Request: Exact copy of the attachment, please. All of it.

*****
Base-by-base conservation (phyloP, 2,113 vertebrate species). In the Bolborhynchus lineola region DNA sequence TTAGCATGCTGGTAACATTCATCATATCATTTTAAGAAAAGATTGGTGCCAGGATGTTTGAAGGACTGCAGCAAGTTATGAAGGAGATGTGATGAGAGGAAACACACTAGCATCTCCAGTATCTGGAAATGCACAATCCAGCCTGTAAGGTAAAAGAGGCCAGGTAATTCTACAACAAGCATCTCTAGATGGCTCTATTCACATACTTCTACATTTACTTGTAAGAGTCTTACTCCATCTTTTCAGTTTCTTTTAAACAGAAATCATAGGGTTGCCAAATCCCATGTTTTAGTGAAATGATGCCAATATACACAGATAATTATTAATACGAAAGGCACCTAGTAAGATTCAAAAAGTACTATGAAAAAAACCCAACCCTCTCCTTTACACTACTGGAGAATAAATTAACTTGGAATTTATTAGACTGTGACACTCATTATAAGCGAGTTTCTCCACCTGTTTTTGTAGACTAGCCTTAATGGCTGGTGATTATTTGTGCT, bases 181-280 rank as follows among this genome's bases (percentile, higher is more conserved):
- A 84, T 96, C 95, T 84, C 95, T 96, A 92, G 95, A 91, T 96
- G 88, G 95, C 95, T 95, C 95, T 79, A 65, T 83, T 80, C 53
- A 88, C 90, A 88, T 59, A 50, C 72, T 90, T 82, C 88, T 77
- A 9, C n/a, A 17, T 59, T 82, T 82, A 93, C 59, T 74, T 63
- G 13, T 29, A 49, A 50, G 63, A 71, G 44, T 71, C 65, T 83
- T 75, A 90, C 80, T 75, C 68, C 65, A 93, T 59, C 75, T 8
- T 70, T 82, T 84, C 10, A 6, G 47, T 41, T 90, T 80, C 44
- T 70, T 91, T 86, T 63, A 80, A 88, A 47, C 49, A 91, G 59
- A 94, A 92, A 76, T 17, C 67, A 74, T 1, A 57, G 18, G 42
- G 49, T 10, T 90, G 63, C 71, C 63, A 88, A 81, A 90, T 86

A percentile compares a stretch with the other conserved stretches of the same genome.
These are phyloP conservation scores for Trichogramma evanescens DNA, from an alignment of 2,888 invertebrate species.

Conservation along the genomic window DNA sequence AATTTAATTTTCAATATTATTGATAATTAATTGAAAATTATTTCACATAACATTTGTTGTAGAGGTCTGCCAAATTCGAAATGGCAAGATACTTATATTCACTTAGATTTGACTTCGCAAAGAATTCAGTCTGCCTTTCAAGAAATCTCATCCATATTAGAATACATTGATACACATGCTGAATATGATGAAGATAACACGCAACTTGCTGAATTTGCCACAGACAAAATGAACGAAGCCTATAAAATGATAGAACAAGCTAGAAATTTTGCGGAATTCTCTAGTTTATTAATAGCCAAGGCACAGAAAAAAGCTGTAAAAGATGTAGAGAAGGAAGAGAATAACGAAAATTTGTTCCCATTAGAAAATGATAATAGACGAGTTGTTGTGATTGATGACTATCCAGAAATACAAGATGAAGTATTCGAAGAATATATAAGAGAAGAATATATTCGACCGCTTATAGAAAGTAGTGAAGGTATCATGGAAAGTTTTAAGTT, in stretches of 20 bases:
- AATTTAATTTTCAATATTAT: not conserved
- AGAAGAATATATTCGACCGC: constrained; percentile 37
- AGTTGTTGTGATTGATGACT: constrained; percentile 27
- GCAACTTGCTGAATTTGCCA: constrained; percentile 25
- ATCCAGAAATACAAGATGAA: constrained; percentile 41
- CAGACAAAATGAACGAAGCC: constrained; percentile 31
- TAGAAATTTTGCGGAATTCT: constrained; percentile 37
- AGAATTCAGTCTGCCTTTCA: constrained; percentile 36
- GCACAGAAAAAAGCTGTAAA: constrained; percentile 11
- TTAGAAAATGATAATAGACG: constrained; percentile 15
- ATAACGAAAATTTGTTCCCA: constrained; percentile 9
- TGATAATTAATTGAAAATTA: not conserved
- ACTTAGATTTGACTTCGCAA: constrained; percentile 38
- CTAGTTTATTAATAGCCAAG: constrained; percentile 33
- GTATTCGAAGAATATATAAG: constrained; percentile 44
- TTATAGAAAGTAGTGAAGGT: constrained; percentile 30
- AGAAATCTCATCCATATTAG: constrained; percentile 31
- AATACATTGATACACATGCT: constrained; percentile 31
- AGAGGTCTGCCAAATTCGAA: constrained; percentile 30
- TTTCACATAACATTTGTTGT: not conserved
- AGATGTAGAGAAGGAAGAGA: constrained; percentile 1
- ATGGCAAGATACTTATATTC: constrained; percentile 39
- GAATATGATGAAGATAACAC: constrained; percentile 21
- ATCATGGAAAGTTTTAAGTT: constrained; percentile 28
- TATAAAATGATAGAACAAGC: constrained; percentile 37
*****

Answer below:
Base-by-base conservation (phyloP, 2,113 vertebrate species). In the Bolborhynchus lineola region DNA sequence TTAGCATGCTGGTAACATTCATCATATCATTTTAAGAAAAGATTGGTGCCAGGATGTTTGAAGGACTGCAGCAAGTTATGAAGGAGATGTGATGAGAGGAAACACACTAGCATCTCCAGTATCTGGAAATGCACAATCCAGCCTGTAAGGTAAAAGAGGCCAGGTAATTCTACAACAAGCATCTCTAGATGGCTCTATTCACATACTTCTACATTTACTTGTAAGAGTCTTACTCCATCTTTTCAGTTTCTTTTAAACAGAAATCATAGGGTTGCCAAATCCCATGTTTTAGTGAAATGATGCCAATATACACAGATAATTATTAATACGAAAGGCACCTAGTAAGATTCAAAAAGTACTATGAAAAAAACCCAACCCTCTCCTTTACACTACTGGAGAATAAATTAACTTGGAATTTATTAGACTGTGACACTCATTATAAGCGAGTTTCTCCACCTGTTTTTGTAGACTAGCCTTAATGGCTGGTGATTATTTGTGCT, bases 181-280 rank as follows among this genome's bases (percentile, higher is more conserved):
- A 84, T 96, C 95, T 84, C 95, T 96, A 92, G 95, A 91, T 96
- G 88, G 95, C 95, T 95, C 95, T 79, A 65, T 83, T 80, C 53
- A 88, C 90, A 88, T 59, A 50, C 72, T 90, T 82, C 88, T 77
- A 9, C n/a, A 17, T 59, T 82, T 82, A 93, C 59, T 74, T 63
- G 13, T 29, A 49, A 50, G 63, A 71, G 44, T 71, C 65, T 83
- T 75, A 90, C 80, T 75, C 68, C 65, A 93, T 59, C 75, T 8
- T 70, T 82, T 84, C 10, A 6, G 47, T 41, T 90, T 80, C 44
- T 70, T 91, T 86, T 63, A 80, A 88, A 47, C 49, A 91, G 59
- A 94, A 92, A 76, T 17, C 67, A 74, T 1, A 57, G 18, G 42
- G 49, T 10, T 90, G 63, C 71, C 63, A 88, A 81, A 90, T 86

A percentile compares a stretch with the other conserved stretches of the same genome.
These are phyloP conservation scores for Trichogramma evanescens DNA, from an alignment of 2,888 invertebrate species.

Conservation along the genomic window DNA sequence AATTTAATTTTCAATATTATTGATAATTAATTGAAAATTATTTCACATAACATTTGTTGTAGAGGTCTGCCAAATTCGAAATGGCAAGATACTTATATTCACTTAGATTTGACTTCGCAAAGAATTCAGTCTGCCTTTCAAGAAATCTCATCCATATTAGAATACATTGATACACATGCTGAATATGATGAAGATAACACGCAACTTGCTGAATTTGCCACAGACAAAATGAACGAAGCCTATAAAATGATAGAACAAGCTAGAAATTTTGCGGAATTCTCTAGTTTATTAATAGCCAAGGCACAGAAAAAAGCTGTAAAAGATGTAGAGAAGGAAGAGAATAACGAAAATTTGTTCCCATTAGAAAATGATAATAGACGAGTTGTTGTGATTGATGACTATCCAGAAATACAAGATGAAGTATTCGAAGAATATATAAGAGAAGAATATATTCGACCGCTTATAGAAAGTAGTGAAGGTATCATGGAAAGTTTTAAGTT, in stretches of 20 bases:
- AATTTAATTTTCAATATTAT: not conserved
- AGAAGAATATATTCGACCGC: constrained; percentile 37
- AGTTGTTGTGATTGATGACT: constrained; percentile 27
- GCAACTTGCTGAATTTGCCA: constrained; percentile 25
- ATCCAGAAATACAAGATGAA: constrained; percentile 41
- CAGACAAAATGAACGAAGCC: constrained; percentile 31
- TAGAAATTTTGCGGAATTCT: constrained; percentile 37
- AGAATTCAGTCTGCCTTTCA: constrained; percentile 36
- GCACAGAAAAAAGCTGTAAA: constrained; percentile 11
- TTAGAAAATGATAATAGACG: constrained; percentile 15
- ATAACGAAAATTTGTTCCCA: constrained; percentile 9
- TGATAATTAATTGAAAATTA: not conserved
- ACTTAGATTTGACTTCGCAA: constrained; percentile 38
- CTAGTTTATTAATAGCCAAG: constrained; percentile 33
- GTATTCGAAGAATATATAAG: constrained; percentile 44
- TTATAGAAAGTAGTGAAGGT: constrained; percentile 30
- AGAAATCTCATCCATATTAG: constrained; percentile 31
- AATACATTGATACACATGCT: constrained; percentile 31
- AGAGGTCTGCCAAATTCGAA: constrained; percentile 30
- TTTCACATAACATTTGTTGT: not conserved
- AGATGTAGAGAAGGAAGAGA: constrained; percentile 1
- ATGGCAAGATACTTATATTC: constrained; percentile 39
- GAATATGATGAAGATAACAC: constrained; percentile 21
- ATCATGGAAAGTTTTAAGTT: constrained; percentile 28
- TATAAAATGATAGAACAAGC: constrained; percentile 37